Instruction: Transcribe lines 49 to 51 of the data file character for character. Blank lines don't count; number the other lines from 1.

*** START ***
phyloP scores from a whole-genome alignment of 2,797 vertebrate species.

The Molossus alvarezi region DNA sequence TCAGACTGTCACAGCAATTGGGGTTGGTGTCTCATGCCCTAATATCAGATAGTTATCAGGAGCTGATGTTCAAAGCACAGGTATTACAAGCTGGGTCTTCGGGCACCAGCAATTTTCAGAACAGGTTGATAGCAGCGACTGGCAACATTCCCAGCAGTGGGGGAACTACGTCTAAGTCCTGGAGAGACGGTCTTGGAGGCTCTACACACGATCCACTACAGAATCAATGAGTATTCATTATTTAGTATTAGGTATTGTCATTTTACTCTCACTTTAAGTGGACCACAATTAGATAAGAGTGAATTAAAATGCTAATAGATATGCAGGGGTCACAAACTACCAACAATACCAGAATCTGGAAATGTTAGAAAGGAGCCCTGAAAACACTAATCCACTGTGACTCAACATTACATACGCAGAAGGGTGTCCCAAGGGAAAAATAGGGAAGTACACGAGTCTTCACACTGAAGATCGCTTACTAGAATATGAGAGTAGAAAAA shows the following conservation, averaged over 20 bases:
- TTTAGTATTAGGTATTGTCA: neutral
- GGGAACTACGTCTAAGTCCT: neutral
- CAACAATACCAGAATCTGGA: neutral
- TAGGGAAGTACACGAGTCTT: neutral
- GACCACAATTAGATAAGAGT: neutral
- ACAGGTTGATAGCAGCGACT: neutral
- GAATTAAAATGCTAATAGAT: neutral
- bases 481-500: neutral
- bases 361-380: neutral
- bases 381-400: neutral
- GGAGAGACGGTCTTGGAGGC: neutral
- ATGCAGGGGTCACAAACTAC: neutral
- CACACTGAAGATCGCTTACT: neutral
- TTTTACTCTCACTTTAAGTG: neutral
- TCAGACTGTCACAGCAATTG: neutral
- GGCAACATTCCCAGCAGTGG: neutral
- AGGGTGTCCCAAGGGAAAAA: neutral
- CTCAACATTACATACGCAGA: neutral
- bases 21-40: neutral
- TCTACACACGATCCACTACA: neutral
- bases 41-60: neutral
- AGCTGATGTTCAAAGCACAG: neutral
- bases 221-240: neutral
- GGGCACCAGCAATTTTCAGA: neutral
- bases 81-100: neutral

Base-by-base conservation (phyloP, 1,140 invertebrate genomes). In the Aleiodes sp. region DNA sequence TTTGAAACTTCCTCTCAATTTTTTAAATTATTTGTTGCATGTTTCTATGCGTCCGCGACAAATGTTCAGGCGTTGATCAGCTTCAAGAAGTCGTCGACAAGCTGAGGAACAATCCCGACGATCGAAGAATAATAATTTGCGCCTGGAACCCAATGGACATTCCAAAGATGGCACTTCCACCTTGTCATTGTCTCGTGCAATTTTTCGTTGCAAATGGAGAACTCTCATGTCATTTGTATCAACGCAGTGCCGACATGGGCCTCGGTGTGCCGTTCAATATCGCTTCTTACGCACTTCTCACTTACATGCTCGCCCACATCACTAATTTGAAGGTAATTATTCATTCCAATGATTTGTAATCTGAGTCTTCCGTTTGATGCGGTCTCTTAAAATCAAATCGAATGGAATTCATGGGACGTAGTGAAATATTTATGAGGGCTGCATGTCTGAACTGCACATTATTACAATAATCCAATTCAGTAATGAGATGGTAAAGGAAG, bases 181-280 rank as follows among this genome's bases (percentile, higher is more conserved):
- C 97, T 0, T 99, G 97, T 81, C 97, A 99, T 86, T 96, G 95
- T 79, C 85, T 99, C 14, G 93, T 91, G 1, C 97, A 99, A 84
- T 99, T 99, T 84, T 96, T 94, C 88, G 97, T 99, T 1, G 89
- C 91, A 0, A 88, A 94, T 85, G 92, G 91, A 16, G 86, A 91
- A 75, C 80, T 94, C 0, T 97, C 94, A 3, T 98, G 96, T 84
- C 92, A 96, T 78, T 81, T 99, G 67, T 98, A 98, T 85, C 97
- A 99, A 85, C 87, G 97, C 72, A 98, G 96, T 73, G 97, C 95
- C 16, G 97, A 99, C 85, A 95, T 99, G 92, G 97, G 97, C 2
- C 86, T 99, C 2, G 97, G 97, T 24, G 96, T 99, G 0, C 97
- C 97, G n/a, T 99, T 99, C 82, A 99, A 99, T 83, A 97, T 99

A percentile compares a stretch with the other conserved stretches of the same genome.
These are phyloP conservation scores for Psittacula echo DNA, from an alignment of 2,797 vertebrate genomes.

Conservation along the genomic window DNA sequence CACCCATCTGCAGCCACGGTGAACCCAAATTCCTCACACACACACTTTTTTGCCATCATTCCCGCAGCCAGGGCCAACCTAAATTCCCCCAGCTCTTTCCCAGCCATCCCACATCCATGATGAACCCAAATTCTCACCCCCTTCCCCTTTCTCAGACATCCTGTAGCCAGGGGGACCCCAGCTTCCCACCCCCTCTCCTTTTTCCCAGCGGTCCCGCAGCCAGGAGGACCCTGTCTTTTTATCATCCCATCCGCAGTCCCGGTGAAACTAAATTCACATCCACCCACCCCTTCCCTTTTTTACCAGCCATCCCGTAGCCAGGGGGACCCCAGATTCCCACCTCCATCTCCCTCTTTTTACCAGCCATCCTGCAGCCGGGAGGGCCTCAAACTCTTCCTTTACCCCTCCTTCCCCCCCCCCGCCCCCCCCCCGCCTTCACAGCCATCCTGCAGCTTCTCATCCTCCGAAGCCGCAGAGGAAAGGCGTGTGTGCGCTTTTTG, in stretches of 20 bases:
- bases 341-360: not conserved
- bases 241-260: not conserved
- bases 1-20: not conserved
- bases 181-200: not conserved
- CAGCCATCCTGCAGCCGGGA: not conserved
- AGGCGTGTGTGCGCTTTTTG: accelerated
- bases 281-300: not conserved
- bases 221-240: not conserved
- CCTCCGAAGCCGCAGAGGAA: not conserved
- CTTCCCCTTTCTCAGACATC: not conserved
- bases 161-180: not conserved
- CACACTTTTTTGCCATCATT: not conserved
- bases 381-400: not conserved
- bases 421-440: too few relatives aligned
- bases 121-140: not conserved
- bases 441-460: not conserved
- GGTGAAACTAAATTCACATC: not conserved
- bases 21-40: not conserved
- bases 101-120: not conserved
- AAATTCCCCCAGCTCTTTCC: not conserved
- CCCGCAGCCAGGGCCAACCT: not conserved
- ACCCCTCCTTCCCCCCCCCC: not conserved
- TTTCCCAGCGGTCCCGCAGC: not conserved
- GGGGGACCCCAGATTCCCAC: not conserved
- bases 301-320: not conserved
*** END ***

- bases 221-240: not conserved
- CCTCCGAAGCCGCAGAGGAA: not conserved
- CTTCCCCTTTCTCAGACATC: not conserved